Pirate’s Quay Shopping Center, An Outer Banks Original
The original strip malls and shopping centers of our area have a unique architectural style that is distinctly an Outer Banks beach look.
Usually all wood construction with a wooden boardwalk, there are only a few of these early shopping centers left, but they have weathered the elements, and they often have some of the most genuine and iconic Outer Banks businesses.
That is certainly the case with Pirate’s Quay Shopping Center in Nags Head. Located on the Bypass just south of the YMCA, it is home to a diverse group of retail shops, restaurants, and offices. Although anchored by a Super Wings that takes up the whole back area of the complex, everything else about the shopping center is a reminder of a different time and place on the Outer Banks.
Here are three businesses that we think will help to give a taste of Pirate’s Quay.
We were trying to figure out when Pirates Quay first opened, and although we’re not sure exactly when that was, but we do know it is at least 30 years old. That’s when Ginny Flowers opened Cloud 9—in 1988. Her store has been at the same location since the day it opened.
An eclectic blend of all things creative and artistic, Cloud 9 is a fun store just to enter. Paintings from talented Outer Banks artists line the walls, and there’s also metal craft and jewelry—much of it also from local artists.
But if there is one thing that Ginny is noted for, it’s her beading. She has a remarkable supply of everything needed to make bead necklaces, bracelets or anklets. And she gives classes on how to create them.
The appeal of the store is the all things artistic nature of it. But we also should note that Ginny is part of the appeal—just one of the nicest people you’ll ever meet. And she’s great with teenagers and kids who might want to learn about beading.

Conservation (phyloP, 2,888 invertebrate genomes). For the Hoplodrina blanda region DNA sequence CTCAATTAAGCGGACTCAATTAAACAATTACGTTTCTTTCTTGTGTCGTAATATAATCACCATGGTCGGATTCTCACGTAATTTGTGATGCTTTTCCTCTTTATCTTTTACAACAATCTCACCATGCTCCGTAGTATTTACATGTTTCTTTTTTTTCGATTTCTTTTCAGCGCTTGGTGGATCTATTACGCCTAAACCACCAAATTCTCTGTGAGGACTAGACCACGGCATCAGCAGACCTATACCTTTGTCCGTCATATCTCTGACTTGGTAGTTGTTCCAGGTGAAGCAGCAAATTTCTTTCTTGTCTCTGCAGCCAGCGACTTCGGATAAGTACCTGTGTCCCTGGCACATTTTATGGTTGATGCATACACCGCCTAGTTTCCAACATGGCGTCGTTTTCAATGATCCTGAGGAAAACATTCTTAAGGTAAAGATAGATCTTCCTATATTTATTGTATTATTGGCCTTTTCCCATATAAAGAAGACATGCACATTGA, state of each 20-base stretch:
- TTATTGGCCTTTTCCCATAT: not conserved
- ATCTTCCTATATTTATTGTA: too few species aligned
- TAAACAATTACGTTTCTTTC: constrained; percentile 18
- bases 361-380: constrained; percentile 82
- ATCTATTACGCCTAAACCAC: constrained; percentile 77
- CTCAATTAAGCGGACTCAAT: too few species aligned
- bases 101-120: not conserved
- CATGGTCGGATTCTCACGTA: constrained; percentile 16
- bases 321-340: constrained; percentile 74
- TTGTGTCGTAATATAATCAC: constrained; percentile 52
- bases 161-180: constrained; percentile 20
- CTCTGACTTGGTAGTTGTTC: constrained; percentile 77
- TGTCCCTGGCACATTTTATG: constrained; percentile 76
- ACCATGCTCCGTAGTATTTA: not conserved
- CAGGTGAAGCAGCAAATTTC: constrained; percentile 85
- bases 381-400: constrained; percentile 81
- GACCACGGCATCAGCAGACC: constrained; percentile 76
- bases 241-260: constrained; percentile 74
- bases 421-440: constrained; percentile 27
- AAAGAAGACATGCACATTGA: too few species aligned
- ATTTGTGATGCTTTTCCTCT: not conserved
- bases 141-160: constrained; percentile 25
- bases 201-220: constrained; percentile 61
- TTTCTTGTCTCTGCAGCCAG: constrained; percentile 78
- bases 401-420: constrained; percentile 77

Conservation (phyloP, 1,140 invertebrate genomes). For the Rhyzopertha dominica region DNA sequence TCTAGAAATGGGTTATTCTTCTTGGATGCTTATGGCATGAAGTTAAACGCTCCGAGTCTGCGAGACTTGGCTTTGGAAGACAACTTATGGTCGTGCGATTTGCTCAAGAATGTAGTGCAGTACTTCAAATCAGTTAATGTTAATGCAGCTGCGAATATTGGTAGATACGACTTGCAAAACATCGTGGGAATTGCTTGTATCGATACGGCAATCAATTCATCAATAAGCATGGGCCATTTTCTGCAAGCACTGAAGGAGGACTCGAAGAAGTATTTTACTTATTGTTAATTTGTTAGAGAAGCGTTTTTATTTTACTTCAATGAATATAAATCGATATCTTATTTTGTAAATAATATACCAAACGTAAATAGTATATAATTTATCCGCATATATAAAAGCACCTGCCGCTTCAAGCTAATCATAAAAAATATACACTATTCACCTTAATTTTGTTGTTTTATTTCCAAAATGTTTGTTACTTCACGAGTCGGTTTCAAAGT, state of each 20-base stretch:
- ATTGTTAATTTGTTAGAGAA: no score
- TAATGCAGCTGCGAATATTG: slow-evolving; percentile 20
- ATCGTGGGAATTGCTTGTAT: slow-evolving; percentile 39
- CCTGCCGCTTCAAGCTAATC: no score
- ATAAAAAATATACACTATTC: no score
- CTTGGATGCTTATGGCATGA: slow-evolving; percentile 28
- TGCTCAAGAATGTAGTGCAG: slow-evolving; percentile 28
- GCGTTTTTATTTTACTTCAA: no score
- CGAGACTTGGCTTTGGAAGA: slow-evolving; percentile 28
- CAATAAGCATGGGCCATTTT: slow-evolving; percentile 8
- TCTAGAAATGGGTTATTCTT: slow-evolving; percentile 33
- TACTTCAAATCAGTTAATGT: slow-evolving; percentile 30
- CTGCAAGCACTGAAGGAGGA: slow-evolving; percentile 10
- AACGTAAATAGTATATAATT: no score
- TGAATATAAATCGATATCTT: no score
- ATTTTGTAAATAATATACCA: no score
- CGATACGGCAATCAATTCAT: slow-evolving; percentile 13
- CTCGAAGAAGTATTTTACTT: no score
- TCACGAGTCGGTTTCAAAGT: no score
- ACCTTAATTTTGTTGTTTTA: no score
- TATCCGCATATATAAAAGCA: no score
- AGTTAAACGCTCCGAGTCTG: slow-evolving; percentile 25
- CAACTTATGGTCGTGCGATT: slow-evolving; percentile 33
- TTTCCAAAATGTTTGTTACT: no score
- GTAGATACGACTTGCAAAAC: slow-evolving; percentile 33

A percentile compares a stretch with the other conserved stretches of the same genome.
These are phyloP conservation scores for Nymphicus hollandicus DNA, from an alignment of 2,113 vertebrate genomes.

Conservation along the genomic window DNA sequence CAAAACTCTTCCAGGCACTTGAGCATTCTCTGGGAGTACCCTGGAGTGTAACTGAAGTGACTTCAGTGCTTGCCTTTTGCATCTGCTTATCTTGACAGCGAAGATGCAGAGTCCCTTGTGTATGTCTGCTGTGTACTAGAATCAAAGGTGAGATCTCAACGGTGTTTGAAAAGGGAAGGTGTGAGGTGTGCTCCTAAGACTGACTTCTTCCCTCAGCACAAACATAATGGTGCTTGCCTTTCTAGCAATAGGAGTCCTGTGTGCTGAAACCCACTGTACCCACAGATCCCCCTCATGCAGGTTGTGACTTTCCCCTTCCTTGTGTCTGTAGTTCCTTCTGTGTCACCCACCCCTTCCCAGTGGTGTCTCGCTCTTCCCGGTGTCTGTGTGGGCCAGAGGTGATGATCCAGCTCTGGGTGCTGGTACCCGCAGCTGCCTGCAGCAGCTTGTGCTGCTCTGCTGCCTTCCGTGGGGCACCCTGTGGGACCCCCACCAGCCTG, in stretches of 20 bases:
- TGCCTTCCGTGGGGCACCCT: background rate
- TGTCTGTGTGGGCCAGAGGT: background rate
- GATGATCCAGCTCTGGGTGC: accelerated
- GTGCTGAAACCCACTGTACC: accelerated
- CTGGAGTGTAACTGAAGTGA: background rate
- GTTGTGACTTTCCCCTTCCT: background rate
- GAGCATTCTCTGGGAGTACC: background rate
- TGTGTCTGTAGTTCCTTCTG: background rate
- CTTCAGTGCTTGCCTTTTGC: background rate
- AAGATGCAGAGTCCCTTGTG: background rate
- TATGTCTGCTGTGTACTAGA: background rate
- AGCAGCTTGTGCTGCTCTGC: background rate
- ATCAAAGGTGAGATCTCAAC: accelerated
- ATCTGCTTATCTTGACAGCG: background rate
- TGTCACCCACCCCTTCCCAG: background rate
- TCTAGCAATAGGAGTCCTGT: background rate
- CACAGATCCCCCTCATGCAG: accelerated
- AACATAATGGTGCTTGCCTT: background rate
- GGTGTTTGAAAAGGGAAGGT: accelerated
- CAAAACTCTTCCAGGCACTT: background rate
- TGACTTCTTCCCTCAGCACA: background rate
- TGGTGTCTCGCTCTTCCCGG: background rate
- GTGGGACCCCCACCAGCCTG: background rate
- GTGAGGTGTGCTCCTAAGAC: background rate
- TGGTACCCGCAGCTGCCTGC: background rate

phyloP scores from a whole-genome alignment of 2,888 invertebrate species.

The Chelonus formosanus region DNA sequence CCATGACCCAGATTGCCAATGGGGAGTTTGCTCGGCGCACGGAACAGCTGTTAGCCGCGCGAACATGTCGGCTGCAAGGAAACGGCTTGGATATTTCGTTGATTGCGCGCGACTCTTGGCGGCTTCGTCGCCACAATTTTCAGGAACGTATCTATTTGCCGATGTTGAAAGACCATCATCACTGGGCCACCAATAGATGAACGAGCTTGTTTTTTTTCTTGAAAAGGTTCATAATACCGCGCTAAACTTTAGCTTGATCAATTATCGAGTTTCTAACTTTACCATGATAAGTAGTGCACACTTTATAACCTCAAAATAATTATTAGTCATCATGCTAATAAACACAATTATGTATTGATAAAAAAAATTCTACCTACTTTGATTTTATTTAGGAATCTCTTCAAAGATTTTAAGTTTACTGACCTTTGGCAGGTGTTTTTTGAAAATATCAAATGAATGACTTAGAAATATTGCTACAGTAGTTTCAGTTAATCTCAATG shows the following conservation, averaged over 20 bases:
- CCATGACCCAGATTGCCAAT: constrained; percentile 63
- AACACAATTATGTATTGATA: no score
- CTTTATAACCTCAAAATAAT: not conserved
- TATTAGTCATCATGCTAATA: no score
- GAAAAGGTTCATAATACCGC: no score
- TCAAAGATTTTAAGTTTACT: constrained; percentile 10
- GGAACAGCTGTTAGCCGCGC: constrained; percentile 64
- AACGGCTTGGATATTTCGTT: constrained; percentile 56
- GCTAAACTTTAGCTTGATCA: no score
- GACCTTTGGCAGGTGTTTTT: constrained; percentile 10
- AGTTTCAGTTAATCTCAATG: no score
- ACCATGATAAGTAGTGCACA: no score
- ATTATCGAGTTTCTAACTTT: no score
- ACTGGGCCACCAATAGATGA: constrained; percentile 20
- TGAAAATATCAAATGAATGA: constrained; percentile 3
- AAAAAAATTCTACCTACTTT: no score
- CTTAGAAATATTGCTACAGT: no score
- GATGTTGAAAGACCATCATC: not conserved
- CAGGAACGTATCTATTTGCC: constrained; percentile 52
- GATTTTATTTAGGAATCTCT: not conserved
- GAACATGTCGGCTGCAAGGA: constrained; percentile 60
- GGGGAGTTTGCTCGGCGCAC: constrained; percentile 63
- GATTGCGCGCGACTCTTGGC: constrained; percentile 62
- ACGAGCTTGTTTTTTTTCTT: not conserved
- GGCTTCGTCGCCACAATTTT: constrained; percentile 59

Greentail’s Seafood Market & Kitchen
One of the best seafood meals we have ever had was at Greentail’s. The flounder—that’s what we tried—was obviously very fresh, the hush puppies fantastic, and the portion size very generous.
Greentail’s only sells what’s fresh, so although the flounder was great, it may not be on the menu next time.
What makes the restaurant stand out is that they do some innovative preparations with their food. They will, sometimes, have ceviche on the menu. Other times seafood salads.
The indoor seating is limited but there are also picnic tables outside.
In addition to being a killer restaurant, Greentails is also a seafood market, and they consistently have some of the freshest and best local catch.
They do close at 7:00 p.m. in the summer and off-season hours are subject to change.
Waveriders Coffee Shop, Deli, Pub.
Back on July 30 of this year, an espresso machine sparked an after-hours fire at Waveriders, destroying just about everything inside the eatery.
Outer Banks coffee aficionados held their collective breath, wondering how extensive the damage was and when Waveriders would reopen. A month later it reopened, with an improved look inside, and everything was right in the Outer Banks world again.
Not that there aren’t some other very good coffee shops on the Outer Banks, but there is something about Waveriders that keeps bringing people back time and time again.
It is much more than just a coffee shop. The coffee and espresso drinks are excellent, but beyond the coffee, they offer some great breakfast and deli sandwiches as well as fantastic smoothies. And they have one of the best selections of craft beers around.
The seating area is very comfortable and after reopening post-fire, it seems as though some thought was given to how to make it seem a bit more intimate or private among the chairs and tables.
A very nice touch—there is a small room with a sliding wooden door that is perfect for a larger group of friends, maybe 10 or 12, to gather.